Shudder’s Creepshow is a pretty big triumph of the anthology genre. Anthology horror can never die, it’ll always be relevant, and it’s practically the backbone of horror. At least from the first episode, you can expect two tales that give off those classic vibes. Ever since the Holiday Special late last year, the show has been on a tear. The first episode of a new season, especially one after a bit of a break, needs to be great. This time around, they set an incredibly high bar for the series. The first episode has two stories: “Model Kid” and “Public Television of the Dead”. Let’s start with “Model Kid”.

Kevin Dillon Plays One Of The Best Assholes In Modern Horror

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This story tells the somewhat sad tale of Joe (Brock Duncan). He’s a kid that any of us horror fans would want to be. He’s obsessed with monsters, figures, movies, the whole shebang. Except his mom (Tyner Rushing) works all the time, and he has a horrible Uncle named Frank (Kevin Dillon). His mom is caring, but she’s gravely ill. She succumbs to her ailment and passes away. Joe is left with his Aunt Barb (June Allen) and Frank.

Frank is played masterfully by Dillon, who just throws himself fully into being as big of a macho, overbearing, asshole, as he can. He breaks Joe’s toys, makes fun of the movies he watches, and just all around makes Joe’s already tough life, tougher. Writer John Esposito did a good job here with giving the cast material to work with, but not being too over the top with the dialogue or emotions. It’s a heavy subject that rides the line between overly emotional and understated perfectly.

Emulating Creepshow Without Retreading

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This half of the episode could have just been a retread of the frame of the original Creepshow movie with Tom Atkins being an asshole. It pays homage to that frame, but does it in a different enough way to where it feels original. Wherever there’s horror, there’s going to be dummies that feel the need to bring fans of the genre down. Frank is no different than those people. And boy, does he pay the price. The moments with the monsters coming to life from Joe’s action figures are some of the best effects on the show. Particularly the hilarious last section where Frank finally gets his comeuppance.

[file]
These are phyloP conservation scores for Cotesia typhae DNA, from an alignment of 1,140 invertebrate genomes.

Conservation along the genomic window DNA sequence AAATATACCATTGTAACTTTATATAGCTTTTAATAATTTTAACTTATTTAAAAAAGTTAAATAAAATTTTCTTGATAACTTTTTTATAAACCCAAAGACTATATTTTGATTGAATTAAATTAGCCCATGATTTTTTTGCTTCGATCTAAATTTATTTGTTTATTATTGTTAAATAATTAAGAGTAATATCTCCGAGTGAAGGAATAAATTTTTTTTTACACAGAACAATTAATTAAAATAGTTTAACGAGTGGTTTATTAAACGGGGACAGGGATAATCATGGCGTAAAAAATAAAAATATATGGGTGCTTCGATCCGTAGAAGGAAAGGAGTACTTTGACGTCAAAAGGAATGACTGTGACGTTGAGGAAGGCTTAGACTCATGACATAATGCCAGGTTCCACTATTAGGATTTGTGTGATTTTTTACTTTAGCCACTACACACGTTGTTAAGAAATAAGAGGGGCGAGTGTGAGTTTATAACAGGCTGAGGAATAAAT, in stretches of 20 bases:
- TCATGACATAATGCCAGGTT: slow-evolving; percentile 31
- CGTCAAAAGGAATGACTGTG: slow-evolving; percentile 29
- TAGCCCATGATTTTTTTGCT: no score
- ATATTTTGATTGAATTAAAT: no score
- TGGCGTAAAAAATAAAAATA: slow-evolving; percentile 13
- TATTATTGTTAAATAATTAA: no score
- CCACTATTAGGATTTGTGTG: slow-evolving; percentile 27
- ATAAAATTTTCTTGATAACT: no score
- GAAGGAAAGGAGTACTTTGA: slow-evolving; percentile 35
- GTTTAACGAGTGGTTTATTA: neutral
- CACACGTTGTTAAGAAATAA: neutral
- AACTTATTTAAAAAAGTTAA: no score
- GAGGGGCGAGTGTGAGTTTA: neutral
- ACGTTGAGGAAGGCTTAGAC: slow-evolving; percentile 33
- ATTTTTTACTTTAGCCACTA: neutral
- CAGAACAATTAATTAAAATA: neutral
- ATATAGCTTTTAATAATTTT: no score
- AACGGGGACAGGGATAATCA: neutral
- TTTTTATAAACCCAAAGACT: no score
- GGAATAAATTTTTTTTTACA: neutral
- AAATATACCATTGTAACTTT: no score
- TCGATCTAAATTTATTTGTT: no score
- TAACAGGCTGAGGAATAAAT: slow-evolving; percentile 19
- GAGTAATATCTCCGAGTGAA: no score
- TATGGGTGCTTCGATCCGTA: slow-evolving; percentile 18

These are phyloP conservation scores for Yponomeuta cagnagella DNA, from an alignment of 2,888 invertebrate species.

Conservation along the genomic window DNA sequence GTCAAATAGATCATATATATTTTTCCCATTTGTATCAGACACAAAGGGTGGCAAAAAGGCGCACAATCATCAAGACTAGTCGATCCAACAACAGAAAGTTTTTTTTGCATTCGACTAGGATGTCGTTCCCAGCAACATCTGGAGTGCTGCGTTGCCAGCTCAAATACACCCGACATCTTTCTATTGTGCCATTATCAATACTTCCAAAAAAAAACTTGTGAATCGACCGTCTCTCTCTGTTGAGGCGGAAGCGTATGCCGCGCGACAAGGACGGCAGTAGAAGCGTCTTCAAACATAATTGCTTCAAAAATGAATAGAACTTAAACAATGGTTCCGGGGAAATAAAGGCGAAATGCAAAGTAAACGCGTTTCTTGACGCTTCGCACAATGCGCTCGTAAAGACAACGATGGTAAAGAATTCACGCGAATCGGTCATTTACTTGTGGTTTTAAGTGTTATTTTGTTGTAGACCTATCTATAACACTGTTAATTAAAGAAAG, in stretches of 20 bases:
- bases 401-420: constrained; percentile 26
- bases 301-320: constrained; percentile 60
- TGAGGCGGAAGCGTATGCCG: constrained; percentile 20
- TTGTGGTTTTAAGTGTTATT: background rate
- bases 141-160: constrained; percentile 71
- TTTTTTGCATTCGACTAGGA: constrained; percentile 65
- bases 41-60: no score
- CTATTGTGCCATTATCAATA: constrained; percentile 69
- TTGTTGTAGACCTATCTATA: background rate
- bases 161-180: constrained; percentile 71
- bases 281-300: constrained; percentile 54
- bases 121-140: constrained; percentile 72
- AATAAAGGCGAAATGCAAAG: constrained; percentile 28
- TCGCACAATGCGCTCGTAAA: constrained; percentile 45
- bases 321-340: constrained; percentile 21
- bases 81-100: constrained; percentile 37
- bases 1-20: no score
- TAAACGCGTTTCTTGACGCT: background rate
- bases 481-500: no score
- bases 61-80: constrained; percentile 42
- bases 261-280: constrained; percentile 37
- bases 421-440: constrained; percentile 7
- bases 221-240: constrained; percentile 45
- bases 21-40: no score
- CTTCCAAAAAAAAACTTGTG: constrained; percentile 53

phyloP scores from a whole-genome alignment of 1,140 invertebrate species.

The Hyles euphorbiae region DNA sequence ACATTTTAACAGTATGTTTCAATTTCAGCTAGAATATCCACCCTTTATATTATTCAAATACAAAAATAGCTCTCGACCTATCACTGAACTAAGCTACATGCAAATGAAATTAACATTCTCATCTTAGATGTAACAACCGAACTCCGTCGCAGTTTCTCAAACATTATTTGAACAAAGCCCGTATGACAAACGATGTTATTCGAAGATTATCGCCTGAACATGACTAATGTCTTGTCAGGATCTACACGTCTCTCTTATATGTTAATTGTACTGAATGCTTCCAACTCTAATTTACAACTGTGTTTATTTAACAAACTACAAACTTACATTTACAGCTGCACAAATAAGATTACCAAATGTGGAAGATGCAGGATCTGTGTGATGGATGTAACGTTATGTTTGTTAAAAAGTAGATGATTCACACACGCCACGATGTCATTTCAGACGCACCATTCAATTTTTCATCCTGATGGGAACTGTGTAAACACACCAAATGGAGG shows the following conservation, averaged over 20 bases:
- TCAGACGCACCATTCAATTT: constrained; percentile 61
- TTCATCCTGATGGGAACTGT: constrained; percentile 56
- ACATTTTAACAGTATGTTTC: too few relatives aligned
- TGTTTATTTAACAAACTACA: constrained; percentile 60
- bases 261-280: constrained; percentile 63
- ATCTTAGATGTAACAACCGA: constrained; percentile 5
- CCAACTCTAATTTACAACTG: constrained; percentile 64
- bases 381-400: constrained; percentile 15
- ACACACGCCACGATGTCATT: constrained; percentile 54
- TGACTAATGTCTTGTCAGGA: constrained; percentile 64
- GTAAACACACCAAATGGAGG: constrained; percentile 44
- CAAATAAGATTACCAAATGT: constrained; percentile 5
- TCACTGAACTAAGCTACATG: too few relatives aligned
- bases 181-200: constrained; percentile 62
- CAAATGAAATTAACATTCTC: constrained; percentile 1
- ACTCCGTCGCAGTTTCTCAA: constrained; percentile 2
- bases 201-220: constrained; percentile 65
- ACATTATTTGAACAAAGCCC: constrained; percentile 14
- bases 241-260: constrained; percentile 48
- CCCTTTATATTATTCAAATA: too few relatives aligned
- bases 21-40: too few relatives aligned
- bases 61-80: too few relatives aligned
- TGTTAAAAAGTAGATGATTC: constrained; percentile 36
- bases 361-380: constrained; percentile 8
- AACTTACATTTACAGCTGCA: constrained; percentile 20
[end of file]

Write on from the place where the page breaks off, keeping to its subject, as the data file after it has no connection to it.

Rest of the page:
It’s really a perfect way to kick off the second season of the show. It ends in a perfect horror anthology fashion. I won’t spoil it, but just watch it to get the full effect of what controlling monsters can do to someone.

“Public Television Of The Dead” Is Worth The Price Of Admission Alone

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What happens when Bob Ross has to fight Deadites from Evil Dead and destroy the Necronomicon? That would have been the logline I’d sell this episode with. Both episodes are set in the 70’s/80’s with this one being at a public television studio like PBS or something similar. You’ve got all the key elements: a kids host who’s really a foul-mouthed manipulative person, a painting show host who’s seen some serious shit, and an Antiques Roadshow knockoff with Ted Raimi. You can tell that writer Rob Schrab was a fan of public television and horror, because he nailed both. Director Greg Nicotero probably can direct horror in his sleep, but the visual queues and choices he made in this episode show the love of the genre as well.

The real highlight is Norm Roberts though. Played by Mark Ashworth, he’s an amalgamation of Bob Ross and someone who’s seen way too much in Vietnam. Not quite John Rambo, but he does a great job battling Deadites. This episode starts one place and goes directly somewhere else by the middle of it. It’s a twist that should bring a smile to horror fans faces.

If This First Episode Is Any Indication, Watch Out For The Rest Of The Season

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Creepshow should be all about paying homage to horror through the years. Anthology horror works so well, because you have a limited time to tell the story, so you better do it right. What both of these stories do so well, is encapsulating a story that probably couldn’t be a feature length movie, but doing it fantastically in about twenty-five minutes each. The acting is classic horror, and at the end of the day, it’s what you want out of a Creepshow story.

Check out the episodes when season two premieres April 1st on Shudder.

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